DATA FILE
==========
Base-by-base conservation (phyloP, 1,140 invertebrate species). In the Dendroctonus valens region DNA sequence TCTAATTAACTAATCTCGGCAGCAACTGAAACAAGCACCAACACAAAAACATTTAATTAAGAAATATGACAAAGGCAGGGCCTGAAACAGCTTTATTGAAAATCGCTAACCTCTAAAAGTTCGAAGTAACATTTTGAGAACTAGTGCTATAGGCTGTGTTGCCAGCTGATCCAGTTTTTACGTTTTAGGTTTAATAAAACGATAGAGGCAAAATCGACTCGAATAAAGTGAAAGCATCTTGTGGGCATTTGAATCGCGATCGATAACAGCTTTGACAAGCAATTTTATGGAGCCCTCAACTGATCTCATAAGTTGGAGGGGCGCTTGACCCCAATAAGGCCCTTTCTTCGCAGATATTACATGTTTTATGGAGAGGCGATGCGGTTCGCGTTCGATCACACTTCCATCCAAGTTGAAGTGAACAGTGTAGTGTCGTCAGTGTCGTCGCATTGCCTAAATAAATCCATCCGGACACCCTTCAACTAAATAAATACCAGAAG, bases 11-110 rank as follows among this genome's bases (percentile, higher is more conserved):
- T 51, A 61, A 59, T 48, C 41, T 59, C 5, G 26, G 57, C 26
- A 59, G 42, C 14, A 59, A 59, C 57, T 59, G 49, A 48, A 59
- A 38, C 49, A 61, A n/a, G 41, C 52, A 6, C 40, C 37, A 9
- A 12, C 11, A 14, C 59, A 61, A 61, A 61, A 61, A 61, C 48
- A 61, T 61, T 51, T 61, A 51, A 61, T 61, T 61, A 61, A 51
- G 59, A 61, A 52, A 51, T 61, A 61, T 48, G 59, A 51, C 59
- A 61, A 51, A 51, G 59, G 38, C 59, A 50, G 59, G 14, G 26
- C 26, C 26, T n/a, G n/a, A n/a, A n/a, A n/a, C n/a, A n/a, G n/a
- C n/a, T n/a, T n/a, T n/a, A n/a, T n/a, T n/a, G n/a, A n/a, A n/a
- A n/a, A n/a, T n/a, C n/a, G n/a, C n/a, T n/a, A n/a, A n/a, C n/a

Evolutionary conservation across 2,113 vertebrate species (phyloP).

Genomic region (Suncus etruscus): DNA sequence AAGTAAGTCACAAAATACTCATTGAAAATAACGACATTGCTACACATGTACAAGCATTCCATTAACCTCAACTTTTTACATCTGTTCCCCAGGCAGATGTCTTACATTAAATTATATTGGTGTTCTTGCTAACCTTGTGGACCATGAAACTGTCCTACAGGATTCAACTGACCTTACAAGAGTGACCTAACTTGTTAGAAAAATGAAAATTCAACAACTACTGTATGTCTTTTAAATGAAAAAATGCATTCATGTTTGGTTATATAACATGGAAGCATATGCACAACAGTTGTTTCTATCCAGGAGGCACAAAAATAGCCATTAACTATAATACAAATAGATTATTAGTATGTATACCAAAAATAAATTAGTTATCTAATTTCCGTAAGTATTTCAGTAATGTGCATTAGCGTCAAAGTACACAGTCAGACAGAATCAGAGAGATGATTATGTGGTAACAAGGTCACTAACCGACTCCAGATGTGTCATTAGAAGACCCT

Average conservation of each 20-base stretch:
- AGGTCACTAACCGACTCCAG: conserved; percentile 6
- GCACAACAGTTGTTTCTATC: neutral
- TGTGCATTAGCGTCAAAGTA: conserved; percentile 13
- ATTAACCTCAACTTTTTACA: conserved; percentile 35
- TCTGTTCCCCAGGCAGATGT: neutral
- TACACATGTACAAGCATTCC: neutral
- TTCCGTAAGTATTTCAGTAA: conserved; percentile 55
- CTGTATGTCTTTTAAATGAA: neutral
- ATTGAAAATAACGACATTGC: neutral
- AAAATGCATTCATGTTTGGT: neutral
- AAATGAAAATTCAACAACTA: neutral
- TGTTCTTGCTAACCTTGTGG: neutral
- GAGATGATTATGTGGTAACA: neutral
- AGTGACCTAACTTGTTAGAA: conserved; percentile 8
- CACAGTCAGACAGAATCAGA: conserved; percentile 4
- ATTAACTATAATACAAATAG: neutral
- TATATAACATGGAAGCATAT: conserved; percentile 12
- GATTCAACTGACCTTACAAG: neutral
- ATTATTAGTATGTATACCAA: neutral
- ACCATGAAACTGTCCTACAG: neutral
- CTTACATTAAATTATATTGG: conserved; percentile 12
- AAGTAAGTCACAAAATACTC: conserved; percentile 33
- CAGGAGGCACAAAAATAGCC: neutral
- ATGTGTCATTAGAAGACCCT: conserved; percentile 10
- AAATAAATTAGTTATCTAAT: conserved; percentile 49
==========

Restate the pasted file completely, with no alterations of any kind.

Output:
Base-by-base conservation (phyloP, 1,140 invertebrate species). In the Dendroctonus valens region DNA sequence TCTAATTAACTAATCTCGGCAGCAACTGAAACAAGCACCAACACAAAAACATTTAATTAAGAAATATGACAAAGGCAGGGCCTGAAACAGCTTTATTGAAAATCGCTAACCTCTAAAAGTTCGAAGTAACATTTTGAGAACTAGTGCTATAGGCTGTGTTGCCAGCTGATCCAGTTTTTACGTTTTAGGTTTAATAAAACGATAGAGGCAAAATCGACTCGAATAAAGTGAAAGCATCTTGTGGGCATTTGAATCGCGATCGATAACAGCTTTGACAAGCAATTTTATGGAGCCCTCAACTGATCTCATAAGTTGGAGGGGCGCTTGACCCCAATAAGGCCCTTTCTTCGCAGATATTACATGTTTTATGGAGAGGCGATGCGGTTCGCGTTCGATCACACTTCCATCCAAGTTGAAGTGAACAGTGTAGTGTCGTCAGTGTCGTCGCATTGCCTAAATAAATCCATCCGGACACCCTTCAACTAAATAAATACCAGAAG, bases 11-110 rank as follows among this genome's bases (percentile, higher is more conserved):
- T 51, A 61, A 59, T 48, C 41, T 59, C 5, G 26, G 57, C 26
- A 59, G 42, C 14, A 59, A 59, C 57, T 59, G 49, A 48, A 59
- A 38, C 49, A 61, A n/a, G 41, C 52, A 6, C 40, C 37, A 9
- A 12, C 11, A 14, C 59, A 61, A 61, A 61, A 61, A 61, C 48
- A 61, T 61, T 51, T 61, A 51, A 61, T 61, T 61, A 61, A 51
- G 59, A 61, A 52, A 51, T 61, A 61, T 48, G 59, A 51, C 59
- A 61, A 51, A 51, G 59, G 38, C 59, A 50, G 59, G 14, G 26
- C 26, C 26, T n/a, G n/a, A n/a, A n/a, A n/a, C n/a, A n/a, G n/a
- C n/a, T n/a, T n/a, T n/a, A n/a, T n/a, T n/a, G n/a, A n/a, A n/a
- A n/a, A n/a, T n/a, C n/a, G n/a, C n/a, T n/a, A n/a, A n/a, C n/a

Evolutionary conservation across 2,113 vertebrate species (phyloP).

Genomic region (Suncus etruscus): DNA sequence AAGTAAGTCACAAAATACTCATTGAAAATAACGACATTGCTACACATGTACAAGCATTCCATTAACCTCAACTTTTTACATCTGTTCCCCAGGCAGATGTCTTACATTAAATTATATTGGTGTTCTTGCTAACCTTGTGGACCATGAAACTGTCCTACAGGATTCAACTGACCTTACAAGAGTGACCTAACTTGTTAGAAAAATGAAAATTCAACAACTACTGTATGTCTTTTAAATGAAAAAATGCATTCATGTTTGGTTATATAACATGGAAGCATATGCACAACAGTTGTTTCTATCCAGGAGGCACAAAAATAGCCATTAACTATAATACAAATAGATTATTAGTATGTATACCAAAAATAAATTAGTTATCTAATTTCCGTAAGTATTTCAGTAATGTGCATTAGCGTCAAAGTACACAGTCAGACAGAATCAGAGAGATGATTATGTGGTAACAAGGTCACTAACCGACTCCAGATGTGTCATTAGAAGACCCT

Average conservation of each 20-base stretch:
- AGGTCACTAACCGACTCCAG: conserved; percentile 6
- GCACAACAGTTGTTTCTATC: neutral
- TGTGCATTAGCGTCAAAGTA: conserved; percentile 13
- ATTAACCTCAACTTTTTACA: conserved; percentile 35
- TCTGTTCCCCAGGCAGATGT: neutral
- TACACATGTACAAGCATTCC: neutral
- TTCCGTAAGTATTTCAGTAA: conserved; percentile 55
- CTGTATGTCTTTTAAATGAA: neutral
- ATTGAAAATAACGACATTGC: neutral
- AAAATGCATTCATGTTTGGT: neutral
- AAATGAAAATTCAACAACTA: neutral
- TGTTCTTGCTAACCTTGTGG: neutral
- GAGATGATTATGTGGTAACA: neutral
- AGTGACCTAACTTGTTAGAA: conserved; percentile 8
- CACAGTCAGACAGAATCAGA: conserved; percentile 4
- ATTAACTATAATACAAATAG: neutral
- TATATAACATGGAAGCATAT: conserved; percentile 12
- GATTCAACTGACCTTACAAG: neutral
- ATTATTAGTATGTATACCAA: neutral
- ACCATGAAACTGTCCTACAG: neutral
- CTTACATTAAATTATATTGG: conserved; percentile 12
- AAGTAAGTCACAAAATACTC: conserved; percentile 33
- CAGGAGGCACAAAAATAGCC: neutral
- ATGTGTCATTAGAAGACCCT: conserved; percentile 10
- AAATAAATTAGTTATCTAAT: conserved; percentile 49